% predicted in this group, suggesting that perceptions drive behavior. One might assume that perceptions would vary with asthma severity, but Teeter et al has shown that the correlations between perceived symptoms and lung function are poor to modest at best29
Others factors could explain variability in adherence. DiMatteo et al. conducted a meta-analysis on studies of adults with chronic illnesses and found that depression correlated with poor adherence to therapy30
. Feldman et al found that 5% of a sample of adult asthmatics had mood disorders and others had high levels of depressive symptoms31
. We did not find depressive symptoms to predict nonadherence for either ICS or IBA. Others have found that IBA overuse was associated with poorer asthma control32
. Our measure of perceived control did not demonstrate an association with IBA use. Other factors that have been associated with asthma medication nonadherence are beliefs about asthma,33, 34
doubts about the usefulness of ICS medications32
, fear of side effects35–38
, and, among African-Americans, distrust of the healthcare system38, 39
. However, many of these studies were done in samples of children with asthma or their parents. Fewer studies of adult medication adherence have been done. One study found that adults who accepted that asthma is a chronic condition with acute flares were more likely to believe in the need for daily ICS medication, while those who perceived their asthma as symptom episodes took ICS sporadically40
. The type of provider (e.g. physician, nurse practitioner, or physician’s assistant) may also affect adherence. This type of data were not available as part of this study.
Our study was limited in that our relatively small cohort may lack sufficient power to detect modest associations. For example, we could not carry out stratified analyses or analyze ethnic-racial subgroup effects. We had a relatively large proportion of subjects (n=41) prescribed IBA but not an ICS medication, reflecting either prescribing inconsistent with general guidelines, or varying disease severity. Because this is a well-educated, middle aged, regionally-selected study group, our findings may not be generalizable to other regional settings or age-education patient mixes. Finally, though all medications were directly inspected, we relied on self-report of actual medication use and did not quantify adherence through objective methods such as electronic monitors or pharmacy refill records.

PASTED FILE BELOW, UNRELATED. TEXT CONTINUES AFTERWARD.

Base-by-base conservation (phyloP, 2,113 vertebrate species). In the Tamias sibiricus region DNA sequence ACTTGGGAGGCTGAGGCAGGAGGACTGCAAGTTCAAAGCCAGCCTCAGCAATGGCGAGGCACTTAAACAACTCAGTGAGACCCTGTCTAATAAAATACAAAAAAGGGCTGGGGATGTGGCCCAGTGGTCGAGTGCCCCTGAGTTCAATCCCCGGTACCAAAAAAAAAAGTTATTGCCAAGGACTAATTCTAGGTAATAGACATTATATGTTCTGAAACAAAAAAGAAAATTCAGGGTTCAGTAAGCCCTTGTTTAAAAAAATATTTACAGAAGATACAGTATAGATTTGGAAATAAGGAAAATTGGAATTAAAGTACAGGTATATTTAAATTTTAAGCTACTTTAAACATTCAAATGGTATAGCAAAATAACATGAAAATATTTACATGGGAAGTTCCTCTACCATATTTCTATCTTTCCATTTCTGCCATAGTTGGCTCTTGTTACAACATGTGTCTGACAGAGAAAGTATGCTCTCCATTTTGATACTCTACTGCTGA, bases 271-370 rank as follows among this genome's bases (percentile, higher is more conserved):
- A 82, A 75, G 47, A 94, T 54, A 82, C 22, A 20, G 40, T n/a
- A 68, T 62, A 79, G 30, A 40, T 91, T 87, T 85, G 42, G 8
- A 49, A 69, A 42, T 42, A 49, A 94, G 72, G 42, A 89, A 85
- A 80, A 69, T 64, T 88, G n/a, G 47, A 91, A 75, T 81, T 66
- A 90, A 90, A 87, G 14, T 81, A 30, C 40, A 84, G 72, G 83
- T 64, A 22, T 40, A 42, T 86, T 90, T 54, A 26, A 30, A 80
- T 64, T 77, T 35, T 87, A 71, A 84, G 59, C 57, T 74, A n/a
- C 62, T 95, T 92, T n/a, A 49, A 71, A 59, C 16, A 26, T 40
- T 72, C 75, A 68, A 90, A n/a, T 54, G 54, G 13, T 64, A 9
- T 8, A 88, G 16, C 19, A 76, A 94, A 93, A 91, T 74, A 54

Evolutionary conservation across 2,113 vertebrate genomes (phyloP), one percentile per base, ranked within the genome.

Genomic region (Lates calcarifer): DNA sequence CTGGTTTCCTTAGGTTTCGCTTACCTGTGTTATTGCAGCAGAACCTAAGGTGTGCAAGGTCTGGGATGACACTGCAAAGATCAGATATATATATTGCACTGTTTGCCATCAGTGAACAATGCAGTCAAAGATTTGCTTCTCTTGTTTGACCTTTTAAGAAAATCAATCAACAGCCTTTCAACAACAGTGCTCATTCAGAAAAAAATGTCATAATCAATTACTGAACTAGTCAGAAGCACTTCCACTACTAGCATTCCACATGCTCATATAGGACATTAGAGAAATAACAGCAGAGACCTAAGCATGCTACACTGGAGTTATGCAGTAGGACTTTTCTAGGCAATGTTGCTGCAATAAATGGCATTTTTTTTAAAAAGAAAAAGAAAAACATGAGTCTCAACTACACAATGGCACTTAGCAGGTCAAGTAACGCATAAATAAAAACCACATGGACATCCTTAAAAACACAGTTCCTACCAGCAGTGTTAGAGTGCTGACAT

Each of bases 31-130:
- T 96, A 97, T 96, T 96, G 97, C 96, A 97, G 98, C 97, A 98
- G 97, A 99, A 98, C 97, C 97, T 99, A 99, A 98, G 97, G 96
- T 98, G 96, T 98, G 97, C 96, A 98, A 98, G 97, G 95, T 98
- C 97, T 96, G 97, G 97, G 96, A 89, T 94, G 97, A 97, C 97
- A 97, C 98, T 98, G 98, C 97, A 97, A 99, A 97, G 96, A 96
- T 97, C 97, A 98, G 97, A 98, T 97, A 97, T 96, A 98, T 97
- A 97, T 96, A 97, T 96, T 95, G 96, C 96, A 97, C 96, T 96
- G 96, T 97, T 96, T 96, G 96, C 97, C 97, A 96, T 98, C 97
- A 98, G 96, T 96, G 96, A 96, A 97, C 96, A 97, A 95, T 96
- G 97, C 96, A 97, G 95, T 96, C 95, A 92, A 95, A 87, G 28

We explored the medication-taking behavior of a cohort of adults with asthma in their own home settings rather than in a clinical trial or clinic-based setting. Thus, our study provides a unique perspective on the choices made by individuals living with chronic asthma. A novel outcome of our analyses is the finding that perceptions of people with asthma drive the decision to adhere to prescribed ICS medication or to overuse IBA medication. Clinicians need to be aware that many patients will make their own appraisal of the need to follow medical advice based on their own perceived need for medications. Asthma education is essential to provide patients with the self-management knowledge necessary to keep asthma under good control and use medications to that advantage.